1. What is it about your personal and professional background that makes you the most qualified to hold this office?
England: Being a small-business owner over the past two decades, I have seen firsthand the impact that city and county governments can have on creating an environment where businesses can succeed. One of the significant opportunities facing Washington County is promoting the area so as to encourage the growth of our existing businesses and entice other businesses to locate here.
Economic development is key to our county’s future success. I understand the variables that contribute to successful economic development, and it is through successful economic development that we are able to retain our youth to live, work and play here. They are our future.
Snapp: I have a master’s degree in city and regional planning from the University of Tennessee. As regional director of a planning office, I worked with 25 communities in Upper East Tennessee.
I was also a part-time instructor for East Tennessee State University’s Master City Management Program.
I have worked closely with cities and counties throughout my career. I served as a Johnson City commissioner for 12 years and two years as mayor.
I also served 14 years as the economic director for Johnson City, Jonesborough and Washington County.
2. What do you think is the most challenging issue facing Washington County?
England: During my service as a county commissioner I have seen balancing the county budget as one of the most challenging issues the commission faces. The amount collected annually from property taxes is never enough to fund the many county departments as fully as would be desired.
In the years following the Great Recession we have seen overall growth in the region remain flat. When the county’s cost of doing business increases (cost of vehicles and equipment, employee compensation and health care premiums) absent equal or greater growth in revenue this problem only grows.
It is critical that we create new and increasing opportunities for economic growth in our community in order to keep up with the cost of doing the county’s business.
Snapp: City property owners pay 65 percent of county property taxes and should be treated with more respect. There should be a better working relationship with the city and the county Board of Education, by the county mayor in particular.
In the future, county policies impacting both city and county residents should be explained clearly. For example, the 40-cent tax increase was poorly explained to the public.
And there seems to be a major breach with the county school board and County Commission. This is a major problem in providing quality education.
3. Under what circumstances would you vote for a property tax increase?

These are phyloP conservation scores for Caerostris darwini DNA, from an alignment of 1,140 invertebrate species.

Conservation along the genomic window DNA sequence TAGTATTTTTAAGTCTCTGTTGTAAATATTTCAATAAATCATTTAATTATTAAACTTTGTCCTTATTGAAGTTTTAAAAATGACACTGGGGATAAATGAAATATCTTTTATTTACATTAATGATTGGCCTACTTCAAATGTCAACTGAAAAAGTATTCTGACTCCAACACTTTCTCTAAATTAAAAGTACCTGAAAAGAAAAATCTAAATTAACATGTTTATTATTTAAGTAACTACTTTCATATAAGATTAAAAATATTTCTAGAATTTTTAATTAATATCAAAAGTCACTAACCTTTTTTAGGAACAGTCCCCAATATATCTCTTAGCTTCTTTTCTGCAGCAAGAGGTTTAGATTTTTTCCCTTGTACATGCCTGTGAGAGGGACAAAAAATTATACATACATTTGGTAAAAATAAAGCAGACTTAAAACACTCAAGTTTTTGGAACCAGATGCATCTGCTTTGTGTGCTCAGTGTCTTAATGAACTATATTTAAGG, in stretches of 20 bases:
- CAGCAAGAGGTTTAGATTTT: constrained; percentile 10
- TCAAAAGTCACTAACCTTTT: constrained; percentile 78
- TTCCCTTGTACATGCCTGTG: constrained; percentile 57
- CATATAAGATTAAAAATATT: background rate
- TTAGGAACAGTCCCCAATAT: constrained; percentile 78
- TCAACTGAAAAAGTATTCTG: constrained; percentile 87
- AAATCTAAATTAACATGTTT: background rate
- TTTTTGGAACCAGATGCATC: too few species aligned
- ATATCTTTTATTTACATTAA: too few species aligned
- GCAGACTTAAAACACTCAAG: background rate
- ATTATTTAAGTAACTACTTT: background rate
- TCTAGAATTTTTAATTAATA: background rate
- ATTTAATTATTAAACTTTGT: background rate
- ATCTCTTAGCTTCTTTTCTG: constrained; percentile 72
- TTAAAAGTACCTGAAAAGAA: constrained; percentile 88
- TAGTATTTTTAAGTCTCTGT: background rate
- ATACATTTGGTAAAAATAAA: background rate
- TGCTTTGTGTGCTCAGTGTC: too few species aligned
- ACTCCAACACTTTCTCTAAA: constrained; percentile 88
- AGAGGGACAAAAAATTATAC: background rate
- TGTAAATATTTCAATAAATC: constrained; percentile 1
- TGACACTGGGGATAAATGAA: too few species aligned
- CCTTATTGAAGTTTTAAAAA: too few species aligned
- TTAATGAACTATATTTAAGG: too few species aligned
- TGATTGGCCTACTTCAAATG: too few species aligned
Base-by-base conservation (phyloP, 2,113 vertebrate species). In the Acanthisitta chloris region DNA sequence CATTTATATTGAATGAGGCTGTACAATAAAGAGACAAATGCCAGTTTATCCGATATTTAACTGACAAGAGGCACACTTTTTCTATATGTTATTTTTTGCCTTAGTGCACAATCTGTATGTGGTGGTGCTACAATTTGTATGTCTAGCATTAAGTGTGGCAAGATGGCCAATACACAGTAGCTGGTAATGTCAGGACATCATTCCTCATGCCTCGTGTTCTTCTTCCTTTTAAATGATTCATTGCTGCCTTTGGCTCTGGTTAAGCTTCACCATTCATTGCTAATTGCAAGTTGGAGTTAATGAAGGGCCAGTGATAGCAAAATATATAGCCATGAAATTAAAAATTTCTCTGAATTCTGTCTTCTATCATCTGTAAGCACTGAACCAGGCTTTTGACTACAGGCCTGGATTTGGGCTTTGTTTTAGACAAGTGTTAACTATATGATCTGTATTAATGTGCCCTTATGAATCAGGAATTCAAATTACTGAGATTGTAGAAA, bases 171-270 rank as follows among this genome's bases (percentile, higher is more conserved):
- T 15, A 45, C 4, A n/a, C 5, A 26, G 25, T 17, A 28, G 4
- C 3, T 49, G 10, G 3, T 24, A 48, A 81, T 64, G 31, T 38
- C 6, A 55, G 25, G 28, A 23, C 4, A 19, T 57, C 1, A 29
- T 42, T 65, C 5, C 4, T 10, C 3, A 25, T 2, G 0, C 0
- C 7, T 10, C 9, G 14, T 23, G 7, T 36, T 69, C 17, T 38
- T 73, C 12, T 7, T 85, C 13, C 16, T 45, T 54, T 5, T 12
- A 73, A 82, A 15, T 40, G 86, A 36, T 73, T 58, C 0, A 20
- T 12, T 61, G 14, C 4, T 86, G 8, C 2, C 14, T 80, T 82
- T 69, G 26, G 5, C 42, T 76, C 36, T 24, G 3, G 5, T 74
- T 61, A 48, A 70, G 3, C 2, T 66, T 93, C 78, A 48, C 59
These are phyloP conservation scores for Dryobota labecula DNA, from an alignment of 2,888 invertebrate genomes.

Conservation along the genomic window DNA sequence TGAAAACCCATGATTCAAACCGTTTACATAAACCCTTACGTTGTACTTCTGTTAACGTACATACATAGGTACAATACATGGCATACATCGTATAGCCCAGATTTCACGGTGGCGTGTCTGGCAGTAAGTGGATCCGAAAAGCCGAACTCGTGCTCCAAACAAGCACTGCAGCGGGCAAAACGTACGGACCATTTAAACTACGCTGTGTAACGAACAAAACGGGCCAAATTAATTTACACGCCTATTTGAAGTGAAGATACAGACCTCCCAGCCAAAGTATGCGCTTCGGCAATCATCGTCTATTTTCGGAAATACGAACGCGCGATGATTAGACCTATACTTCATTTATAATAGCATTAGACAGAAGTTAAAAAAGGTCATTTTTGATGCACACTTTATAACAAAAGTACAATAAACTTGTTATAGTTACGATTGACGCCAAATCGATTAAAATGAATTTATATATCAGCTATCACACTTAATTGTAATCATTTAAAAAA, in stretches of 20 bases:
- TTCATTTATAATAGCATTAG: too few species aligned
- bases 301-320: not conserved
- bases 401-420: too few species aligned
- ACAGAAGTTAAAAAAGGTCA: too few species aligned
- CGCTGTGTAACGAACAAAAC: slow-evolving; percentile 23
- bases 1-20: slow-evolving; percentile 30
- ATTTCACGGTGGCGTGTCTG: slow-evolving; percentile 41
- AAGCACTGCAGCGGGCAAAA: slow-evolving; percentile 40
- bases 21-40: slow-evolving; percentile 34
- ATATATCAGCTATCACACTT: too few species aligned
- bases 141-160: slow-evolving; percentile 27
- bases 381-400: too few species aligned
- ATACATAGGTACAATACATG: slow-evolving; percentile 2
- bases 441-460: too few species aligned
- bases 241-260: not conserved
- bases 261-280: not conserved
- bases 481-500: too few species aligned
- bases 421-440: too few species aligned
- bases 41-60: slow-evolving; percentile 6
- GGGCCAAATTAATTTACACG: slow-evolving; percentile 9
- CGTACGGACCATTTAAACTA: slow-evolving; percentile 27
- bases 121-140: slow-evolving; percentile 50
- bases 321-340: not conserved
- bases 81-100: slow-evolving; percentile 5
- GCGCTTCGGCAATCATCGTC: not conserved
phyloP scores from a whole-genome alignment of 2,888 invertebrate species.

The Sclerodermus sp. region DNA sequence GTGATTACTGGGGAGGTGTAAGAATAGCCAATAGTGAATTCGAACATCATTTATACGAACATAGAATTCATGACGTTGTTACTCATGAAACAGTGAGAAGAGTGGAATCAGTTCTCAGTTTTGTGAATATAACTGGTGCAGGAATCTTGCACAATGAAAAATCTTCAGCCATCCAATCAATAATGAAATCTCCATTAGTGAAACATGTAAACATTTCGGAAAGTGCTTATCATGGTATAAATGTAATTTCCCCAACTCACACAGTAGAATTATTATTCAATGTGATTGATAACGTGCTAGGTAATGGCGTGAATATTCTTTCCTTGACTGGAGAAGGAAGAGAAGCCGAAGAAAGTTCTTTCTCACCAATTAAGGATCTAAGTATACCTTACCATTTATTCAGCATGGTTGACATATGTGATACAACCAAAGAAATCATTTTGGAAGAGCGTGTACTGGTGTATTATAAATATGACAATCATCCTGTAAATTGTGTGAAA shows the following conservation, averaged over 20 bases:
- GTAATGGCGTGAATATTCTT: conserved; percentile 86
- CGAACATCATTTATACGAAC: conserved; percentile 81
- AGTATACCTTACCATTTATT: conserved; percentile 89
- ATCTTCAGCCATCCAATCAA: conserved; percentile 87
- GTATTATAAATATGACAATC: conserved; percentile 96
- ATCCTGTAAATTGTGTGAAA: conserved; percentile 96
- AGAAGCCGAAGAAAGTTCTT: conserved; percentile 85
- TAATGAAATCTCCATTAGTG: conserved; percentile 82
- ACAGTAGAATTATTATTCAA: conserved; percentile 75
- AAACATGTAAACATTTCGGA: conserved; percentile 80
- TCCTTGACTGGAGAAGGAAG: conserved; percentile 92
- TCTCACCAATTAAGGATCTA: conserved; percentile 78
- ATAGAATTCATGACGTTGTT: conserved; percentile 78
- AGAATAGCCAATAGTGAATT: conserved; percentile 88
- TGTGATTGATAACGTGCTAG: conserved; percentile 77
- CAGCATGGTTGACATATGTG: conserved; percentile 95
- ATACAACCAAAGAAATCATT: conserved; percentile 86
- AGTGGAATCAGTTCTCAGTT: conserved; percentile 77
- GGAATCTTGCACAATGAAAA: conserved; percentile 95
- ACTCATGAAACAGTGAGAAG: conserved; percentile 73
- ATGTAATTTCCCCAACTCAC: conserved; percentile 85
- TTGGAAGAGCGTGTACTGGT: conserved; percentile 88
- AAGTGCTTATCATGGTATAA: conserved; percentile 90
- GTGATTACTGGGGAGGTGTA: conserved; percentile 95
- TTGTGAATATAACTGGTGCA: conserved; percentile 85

England: No one, me included, wants to see an increase in their taxes. Whether it is a city or county property tax or a sales tax increase, it is never a popular topic with voters. But the ugly truth is that in order to keep up with the ever-increasing cost of doing business, revenues must grow or we must find ways to reduce the county’s expenses by eliminating services. As in any business, there comes a time when prices must be increased to cover the overhead.
I would only consider a property tax increase after exploring all possible opportunities to revenue through growth and expense containment through added efficiencies.
Snapp: Not knowing the future, a candidate should never say he or she will not vote to increase taxes. With the 40-cent tax increase, one of the largest ever, it will be difficult to justify a tax increase anytime soon.
The 40-cent tax increase was promoted as an educational tax. Due to an alleged loophole, the city was not treated fairly. According to city school officials, city schools should be receiving an additional $4.8 million a year, or $48 million over the next 10 years.
4. What is your vision of how the working relationship should be between the County Commission and the county mayor?
England: The county mayor is effectively the county’s chief financial officer and together a healthy and functional relationship between the two, the mayor and the commission, is important to effectively doing the people’s business in a successful way. Plainly stated, we need to have a good working partnership with the mayor for the common good of the citizens of Washington County.
Snapp: A few years ago, there was a joint city-county liaison committee with members from both governments. The committee provided good cooperation between the city and county.
A joint committee should be re-created with members from both governments. There should be an agenda with issues that should be addressed. These should be scheduled meetings and members are expected to attend. The city manager and county mayor should be the catalysts for this committee.